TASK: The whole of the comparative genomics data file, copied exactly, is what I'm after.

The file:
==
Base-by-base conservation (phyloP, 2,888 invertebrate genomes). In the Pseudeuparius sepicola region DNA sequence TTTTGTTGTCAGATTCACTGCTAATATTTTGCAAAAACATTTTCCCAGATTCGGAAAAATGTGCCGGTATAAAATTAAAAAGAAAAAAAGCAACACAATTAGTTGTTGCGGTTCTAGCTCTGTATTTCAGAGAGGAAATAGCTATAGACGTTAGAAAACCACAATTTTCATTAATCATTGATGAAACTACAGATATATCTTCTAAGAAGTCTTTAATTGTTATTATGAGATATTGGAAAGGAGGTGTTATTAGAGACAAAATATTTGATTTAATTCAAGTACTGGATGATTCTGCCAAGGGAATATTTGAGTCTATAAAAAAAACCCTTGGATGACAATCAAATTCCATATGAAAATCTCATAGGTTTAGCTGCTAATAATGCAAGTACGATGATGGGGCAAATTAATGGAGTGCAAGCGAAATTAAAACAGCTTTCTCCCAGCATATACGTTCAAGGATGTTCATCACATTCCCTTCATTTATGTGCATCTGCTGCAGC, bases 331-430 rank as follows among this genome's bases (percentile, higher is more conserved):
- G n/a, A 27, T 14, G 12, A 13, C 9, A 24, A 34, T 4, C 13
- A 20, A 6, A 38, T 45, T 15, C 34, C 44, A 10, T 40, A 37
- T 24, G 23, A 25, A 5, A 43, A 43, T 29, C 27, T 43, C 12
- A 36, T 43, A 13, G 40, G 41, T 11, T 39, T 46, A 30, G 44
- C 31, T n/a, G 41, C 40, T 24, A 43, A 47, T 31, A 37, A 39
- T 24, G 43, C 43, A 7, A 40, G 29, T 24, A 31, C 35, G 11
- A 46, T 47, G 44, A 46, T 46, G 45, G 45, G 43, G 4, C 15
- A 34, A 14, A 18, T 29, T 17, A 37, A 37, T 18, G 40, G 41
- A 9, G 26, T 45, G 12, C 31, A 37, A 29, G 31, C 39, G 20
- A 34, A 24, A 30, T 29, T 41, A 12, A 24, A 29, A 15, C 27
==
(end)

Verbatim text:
Base-by-base conservation (phyloP, 2,888 invertebrate genomes). In the Pseudeuparius sepicola region DNA sequence TTTTGTTGTCAGATTCACTGCTAATATTTTGCAAAAACATTTTCCCAGATTCGGAAAAATGTGCCGGTATAAAATTAAAAAGAAAAAAAGCAACACAATTAGTTGTTGCGGTTCTAGCTCTGTATTTCAGAGAGGAAATAGCTATAGACGTTAGAAAACCACAATTTTCATTAATCATTGATGAAACTACAGATATATCTTCTAAGAAGTCTTTAATTGTTATTATGAGATATTGGAAAGGAGGTGTTATTAGAGACAAAATATTTGATTTAATTCAAGTACTGGATGATTCTGCCAAGGGAATATTTGAGTCTATAAAAAAAACCCTTGGATGACAATCAAATTCCATATGAAAATCTCATAGGTTTAGCTGCTAATAATGCAAGTACGATGATGGGGCAAATTAATGGAGTGCAAGCGAAATTAAAACAGCTTTCTCCCAGCATATACGTTCAAGGATGTTCATCACATTCCCTTCATTTATGTGCATCTGCTGCAGC, bases 331-430 rank as follows among this genome's bases (percentile, higher is more conserved):
- G n/a, A 27, T 14, G 12, A 13, C 9, A 24, A 34, T 4, C 13
- A 20, A 6, A 38, T 45, T 15, C 34, C 44, A 10, T 40, A 37
- T 24, G 23, A 25, A 5, A 43, A 43, T 29, C 27, T 43, C 12
- A 36, T 43, A 13, G 40, G 41, T 11, T 39, T 46, A 30, G 44
- C 31, T n/a, G 41, C 40, T 24, A 43, A 47, T 31, A 37, A 39
- T 24, G 43, C 43, A 7, A 40, G 29, T 24, A 31, C 35, G 11
- A 46, T 47, G 44, A 46, T 46, G 45, G 45, G 43, G 4, C 15
- A 34, A 14, A 18, T 29, T 17, A 37, A 37, T 18, G 40, G 41
- A 9, G 26, T 45, G 12, C 31, A 37, A 29, G 31, C 39, G 20
- A 34, A 24, A 30, T 29, T 41, A 12, A 24, A 29, A 15, C 27